Running for office shouldn’t be a ‘get out of censorship free’ card

There are a few things we can usually expect from Super Bowl commercials: the talking animals, the scantily clad Go Daddy women and basically anything involving Doritos.

This year, though, Super Bowl viewers in some parts of the country are in for some ads that aren’t quite so lighthearted.

Longtime pro-life activist Randall Terry is currently mongering the funds to air extremely graphic anti-abortion ads during the massively watched sporting event.

“He knows the images are disturbing, and that’s the point: to emboss in someone’s mind a gruesome image of abortion in hopes that it affects their philosophy or advice to loved ones later,” said Eric Scheidler, executive director of the Pro-Life Action League last week in a CNN article.

If your stomach is too weak for this stuff, just take my word for it: These images certainly do emboss.

But all questions of abortion aside, an underlying issue exists here: that the stations Terry sold ads to don’t have the option to decline running them.

Provided that the advertisements don’t involve legally-defined obscenity, Section 315 of the Federal Communications Act prohibits broadcasters from censoring candidate speech. Terry is claiming to be a candidate running against President Barack Obama in the Democratic primaries.

The only way to get out of publishing these ads, then, is for broadcasters to prove that the candidate doesn’t have a legitimate campaign. NBC Chicago has said this is the case in Terry’s run for president.

After running a Terry ad earlier this year, WCVB-TV in Boston “responded”: to viewer comments on their website: “We are strictly prohibited by federal law, as regulated by the FCC, to censor any ad placed by a political candidate for federal office even if it is libelous, inflammatory or otherwise offensive to the community.”

And not only that, reasonable access provisions of the Communications Act prohibit stations from diminishing viewership by running ads like this only during late-night hours. Stations are left with the single choice of running a pre-ad warning.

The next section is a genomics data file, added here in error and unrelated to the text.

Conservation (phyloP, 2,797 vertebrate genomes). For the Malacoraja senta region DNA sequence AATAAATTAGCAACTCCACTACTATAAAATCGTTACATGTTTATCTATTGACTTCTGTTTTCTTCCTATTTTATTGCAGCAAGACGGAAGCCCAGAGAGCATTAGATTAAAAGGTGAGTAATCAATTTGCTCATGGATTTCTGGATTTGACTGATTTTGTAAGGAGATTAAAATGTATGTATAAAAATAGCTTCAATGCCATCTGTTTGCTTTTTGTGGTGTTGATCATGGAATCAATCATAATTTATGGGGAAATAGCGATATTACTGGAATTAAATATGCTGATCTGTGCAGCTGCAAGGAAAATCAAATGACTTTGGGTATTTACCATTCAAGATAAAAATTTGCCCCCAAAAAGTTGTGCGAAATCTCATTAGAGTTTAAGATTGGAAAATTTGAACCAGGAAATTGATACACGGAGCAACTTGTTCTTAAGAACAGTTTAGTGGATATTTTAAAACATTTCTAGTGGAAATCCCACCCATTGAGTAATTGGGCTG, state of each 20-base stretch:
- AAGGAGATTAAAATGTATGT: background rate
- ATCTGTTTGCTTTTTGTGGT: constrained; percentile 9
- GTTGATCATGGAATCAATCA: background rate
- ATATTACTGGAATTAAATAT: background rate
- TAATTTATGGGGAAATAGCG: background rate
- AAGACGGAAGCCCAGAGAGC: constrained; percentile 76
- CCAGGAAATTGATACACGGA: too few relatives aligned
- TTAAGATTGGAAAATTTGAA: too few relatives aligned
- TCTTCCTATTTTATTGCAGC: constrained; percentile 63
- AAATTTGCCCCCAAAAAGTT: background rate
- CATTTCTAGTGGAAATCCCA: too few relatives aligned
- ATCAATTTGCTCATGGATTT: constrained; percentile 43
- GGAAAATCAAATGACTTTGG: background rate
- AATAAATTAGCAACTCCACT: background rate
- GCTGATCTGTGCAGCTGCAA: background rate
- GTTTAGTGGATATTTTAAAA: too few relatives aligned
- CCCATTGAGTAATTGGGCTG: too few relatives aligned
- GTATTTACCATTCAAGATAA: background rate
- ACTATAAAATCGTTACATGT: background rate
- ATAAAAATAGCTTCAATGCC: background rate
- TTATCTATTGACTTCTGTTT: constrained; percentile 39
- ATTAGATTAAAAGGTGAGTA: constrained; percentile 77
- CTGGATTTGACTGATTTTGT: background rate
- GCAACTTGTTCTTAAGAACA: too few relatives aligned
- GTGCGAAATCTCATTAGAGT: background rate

Similar questions of the loophole arose in 2010, when a fringe candidate in Missouri’s U.S. Senate race sold “anti-Semitic”:, white supremacy-tinged ads to broadcasters. Though stations eventually protested the campaign’s legitimacy, others had already reluctantly aired them.

Proving to be a legally qualified candidate isn’t as difficult as it might seem. Someone needs to have the requisite qualifications and paperwork needed for federal office. Presidential candidates also need to show they are a “bona fide candidate” to merit censor-free ads.

“Basically, Terry must do enough old-school campaigning — making speeches, distributing literature, issuing press releases, etc. — to prove that his candidacy is not a stunt. Terry claims he has done so; NBC Chicago isn’t so sure,” “said”: Maya Dusenbery in a Mother Jones article this week.

Which means that any person who can figure out how to throw a reasonably genuine-looking presidential campaign together can air basically whatever they want on public television.

“The integrity of the process is at stake,” “said”: Attorney Mark Sableman in a Kansas City Star article about the Missouri hate ads case. “If anybody can have this very unusual right (of access) without truly being a bona fide candidate, then our whole political process has been undercut.”

I think he’s right. The days of our presidential candidates being the beacons of honesty, integrity and having utmost concern for the American public are over. I have to guess that in enacting this law, lawmakers assumed that any viable candidate would not want to be associated with speech that could be deemed overtly disturbing or inappropriate. Maybe that assumption is no longer substantiated. That’s giving politicians (and possibly even fake politicians) a whole lot of power — do they deserve that power?

_Megan is a senior in Media._